Diamond buyers often compare cushion cut and Asscher cut diamonds due to their similar outlines. Although these two cuts share some traits, several features set them apart. Cushion cut vs Asscher cut diamonds – let’s discover the differences and see what aspects to consider when choosing between the two.
What Is a Cushion Cut Diamond?
Although the cushion cut may seem to have a contemporary design, its history traces back to the 19th century.
At the time, a diamond with a square shape and rounded corners was referred to as the mine cut after Brazilian diamond mines. Later, when diamonds were discovered in South Africa, the mine cut became known as the old mine. As the most popular cut in the 19th century, it was not limited to diamonds. The mine was the de facto shape, and most gemstones were cut into it until the early 20th century.
As the name suggests, the cushion cut usually has a soft square or rectangular shape with curved corners resembling a cushion. The modern cushion cut has been modified over time thanks to the evolution of diamond cutting and cleaving processes.
Usually featuring 58 facets, the cushion cut is a combination of the classic old mine cut and the round brilliant facet pattern. It has several variations, which differ in the number of facets, their arrangement and shape. Due to these variations, some cushion cut diamonds exhibit more brilliance than others. Although cushion cut diamonds have less brilliance than round cut diamonds, they often have a better fire, making them so attractive for buyers.
What Is an Asscher Cut Diamond?
The Asscher cut was created in 1902 by Joseph Isaac Asscher. This was the world’s first patented diamond cut protected from replication. The Asscher Diamond Company held its exclusive patent until World War II and saw extremely strong sales internationally, especially during the Art Deco period. The peak in popularity in the 1920s is one of the reasons people see Asscher cut diamonds as antique and vintage.
Although the Asscher cut looks similar to the square emerald cut, Joseph Asscher modified certain criteria, so Asscher cut diamonds produce more brilliance than emerald cut diamonds. These criteria include larger step facets, a smaller table and a higher crown, which result in a signature look and higher carat weight.
The original Asscher cut diamond features 58 step cut facets and an octagonal square shape with an ideal length to width ratio from 1 to 1.04.
After declining in popularity in the latter part of the 20th century, in 1999, Asscher cut was perfected by Edward and Joop Asscher and presented to the world as the Royal Asscher cut. Preserving signature look and brilliance, The Royal Asscher cut was created using modern cutting techniques and features 74 ideally symmetrical step cut facets. The Royal Asscher cut is patented by the Royal Asscher Company.
Cushion Cut vs Asscher Cut Diamonds
Like many other diamond cuts, the cushion cut and Asscher cut diamonds may look similar at first glance. However, at a closer look, the difference in design becomes apparent.
Cushion cut diamonds have slightly rounded, curved sides that create a pillow-like appearance. Meanwhile, Asscher cut diamonds have cropped corners typically at a 45° angle, giving them an angular shape.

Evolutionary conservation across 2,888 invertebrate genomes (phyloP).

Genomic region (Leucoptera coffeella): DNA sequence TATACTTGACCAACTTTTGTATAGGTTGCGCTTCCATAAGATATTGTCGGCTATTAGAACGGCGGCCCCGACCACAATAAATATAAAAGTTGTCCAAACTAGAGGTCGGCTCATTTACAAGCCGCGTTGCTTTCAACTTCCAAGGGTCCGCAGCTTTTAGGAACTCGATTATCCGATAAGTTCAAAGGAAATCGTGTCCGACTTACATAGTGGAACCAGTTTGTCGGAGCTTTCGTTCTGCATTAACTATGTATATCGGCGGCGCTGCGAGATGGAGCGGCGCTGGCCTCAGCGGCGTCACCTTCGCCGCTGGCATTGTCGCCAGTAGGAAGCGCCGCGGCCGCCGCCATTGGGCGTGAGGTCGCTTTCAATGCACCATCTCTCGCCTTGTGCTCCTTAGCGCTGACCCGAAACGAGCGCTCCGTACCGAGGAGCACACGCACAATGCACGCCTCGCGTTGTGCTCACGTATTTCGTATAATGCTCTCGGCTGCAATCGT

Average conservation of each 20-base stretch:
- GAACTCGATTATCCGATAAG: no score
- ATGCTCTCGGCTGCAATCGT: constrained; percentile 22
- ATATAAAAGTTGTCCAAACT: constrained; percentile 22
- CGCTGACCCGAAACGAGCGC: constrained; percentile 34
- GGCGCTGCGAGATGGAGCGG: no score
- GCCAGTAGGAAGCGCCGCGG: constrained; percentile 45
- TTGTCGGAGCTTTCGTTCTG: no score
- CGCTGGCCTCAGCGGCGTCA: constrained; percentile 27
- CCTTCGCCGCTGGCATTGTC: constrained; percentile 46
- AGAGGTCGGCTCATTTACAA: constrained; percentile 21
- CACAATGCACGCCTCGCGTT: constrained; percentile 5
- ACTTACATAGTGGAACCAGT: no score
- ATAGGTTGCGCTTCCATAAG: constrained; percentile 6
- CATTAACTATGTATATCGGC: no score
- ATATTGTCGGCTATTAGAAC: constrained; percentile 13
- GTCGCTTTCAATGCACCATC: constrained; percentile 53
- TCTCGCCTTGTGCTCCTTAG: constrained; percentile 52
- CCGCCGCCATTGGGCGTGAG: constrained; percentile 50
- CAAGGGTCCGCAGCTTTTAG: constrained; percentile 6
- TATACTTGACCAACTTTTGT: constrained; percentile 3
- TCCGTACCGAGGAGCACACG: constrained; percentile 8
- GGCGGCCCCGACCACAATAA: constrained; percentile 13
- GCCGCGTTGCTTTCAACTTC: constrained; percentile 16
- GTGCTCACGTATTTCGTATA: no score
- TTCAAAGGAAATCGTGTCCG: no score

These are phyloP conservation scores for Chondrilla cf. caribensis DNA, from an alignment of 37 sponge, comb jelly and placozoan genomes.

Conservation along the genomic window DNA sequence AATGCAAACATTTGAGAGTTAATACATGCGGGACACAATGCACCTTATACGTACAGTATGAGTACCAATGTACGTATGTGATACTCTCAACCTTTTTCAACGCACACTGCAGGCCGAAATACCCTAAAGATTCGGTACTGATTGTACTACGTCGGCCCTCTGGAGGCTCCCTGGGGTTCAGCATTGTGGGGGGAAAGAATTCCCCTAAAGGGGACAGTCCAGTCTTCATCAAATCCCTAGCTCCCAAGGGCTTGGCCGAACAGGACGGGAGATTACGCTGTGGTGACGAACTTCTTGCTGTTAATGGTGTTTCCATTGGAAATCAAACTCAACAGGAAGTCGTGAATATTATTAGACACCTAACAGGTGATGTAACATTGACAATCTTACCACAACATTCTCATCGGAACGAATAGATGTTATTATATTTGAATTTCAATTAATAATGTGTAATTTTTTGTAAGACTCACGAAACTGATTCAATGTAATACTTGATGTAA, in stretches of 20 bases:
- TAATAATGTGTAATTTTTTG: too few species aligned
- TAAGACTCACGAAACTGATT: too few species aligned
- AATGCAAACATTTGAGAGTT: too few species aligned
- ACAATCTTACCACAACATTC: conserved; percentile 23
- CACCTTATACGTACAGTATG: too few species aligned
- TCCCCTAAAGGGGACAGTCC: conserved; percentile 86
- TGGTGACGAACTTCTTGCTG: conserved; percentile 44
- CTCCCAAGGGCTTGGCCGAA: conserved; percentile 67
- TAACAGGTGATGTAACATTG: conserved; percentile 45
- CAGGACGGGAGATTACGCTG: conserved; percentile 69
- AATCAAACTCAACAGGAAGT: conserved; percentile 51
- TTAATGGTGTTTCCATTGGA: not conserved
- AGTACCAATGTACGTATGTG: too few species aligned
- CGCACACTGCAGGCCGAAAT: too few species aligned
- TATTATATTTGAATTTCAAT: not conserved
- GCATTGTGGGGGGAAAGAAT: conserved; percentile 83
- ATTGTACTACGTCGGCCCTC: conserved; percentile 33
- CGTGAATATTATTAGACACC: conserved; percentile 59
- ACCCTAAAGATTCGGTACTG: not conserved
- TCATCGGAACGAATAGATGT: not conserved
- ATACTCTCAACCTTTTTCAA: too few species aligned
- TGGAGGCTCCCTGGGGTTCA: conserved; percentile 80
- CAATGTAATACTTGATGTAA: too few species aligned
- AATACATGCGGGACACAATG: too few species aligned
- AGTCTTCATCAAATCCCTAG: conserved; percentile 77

Asscher cut diamonds always feature a square shape. They differ visually one from another in terms of size but almost never in shape, whereas cushion diamonds may have a square or elongated shape depending on their length to width ratio.
Cut and Facets
One of the key differences between the cushion and Asscher diamonds is the way they are cut. The cushion cut belongs to the brilliant cut group, while the Asscher cut is in the step cut group, which means they have a different face-up outline.
The step cut stones feature parallel facets, which give them a clean and sleek look, making it easier to see their pattern. For this reason, it is important to purchase Asscher cut diamonds with higher clarity and colour grades. In comparison, the brilliant cut stones have more fire, brilliance and scintillation, but their facet pattern is not that easily distinguishable for an untrained eye.
Fire, Brilliance and Scintillation
Since the cushion cut belongs to the brilliant cut group, its facets are arranged to maximize a stone’s brilliance and sparkle. In classic Asscher cut diamonds, facets are not cut with this goal in mind. They are cut to emphasize the stone’s clarity, but they also tend to have wider and more dramatic flashes of light. If you compare these two cuts in terms of brilliance, the cushion cut will exhibit more brilliance and sparkle than the Asscher cut.
It is worth mentioning that not all cushion cut diamonds have the same level of brilliance. The classic cushion cut stones exhibit less sparkle than modified variations. The same is true for the Royal Asscher cut, which exhibits an excellent amount of brilliance due to the higher number of facets.
Colour and Clarity
Diamond sparkle directly affects colour. If you compare two diamonds with visible yellowish tints, the more sparkly diamond will look less coloured as the higher level of brilliance makes the tints less noticeable.
Since cushion cut diamonds belong to the brilliant cut group, they exhibit more brilliance, having an advantage over Asscher cut stones, which tend to show visible colouration.
The difference in brilliance between the Asscher and cushion cuts also leads to the difference in the visibility of their flaws. Since the cushion cut diamonds show more sparkles, their inclusions are less visible than those in Asscher cut diamonds of the same clarity grade. That is why if you are considering an Asscher cut diamond, you will want to pay special attention to the size and location of its inclusions.
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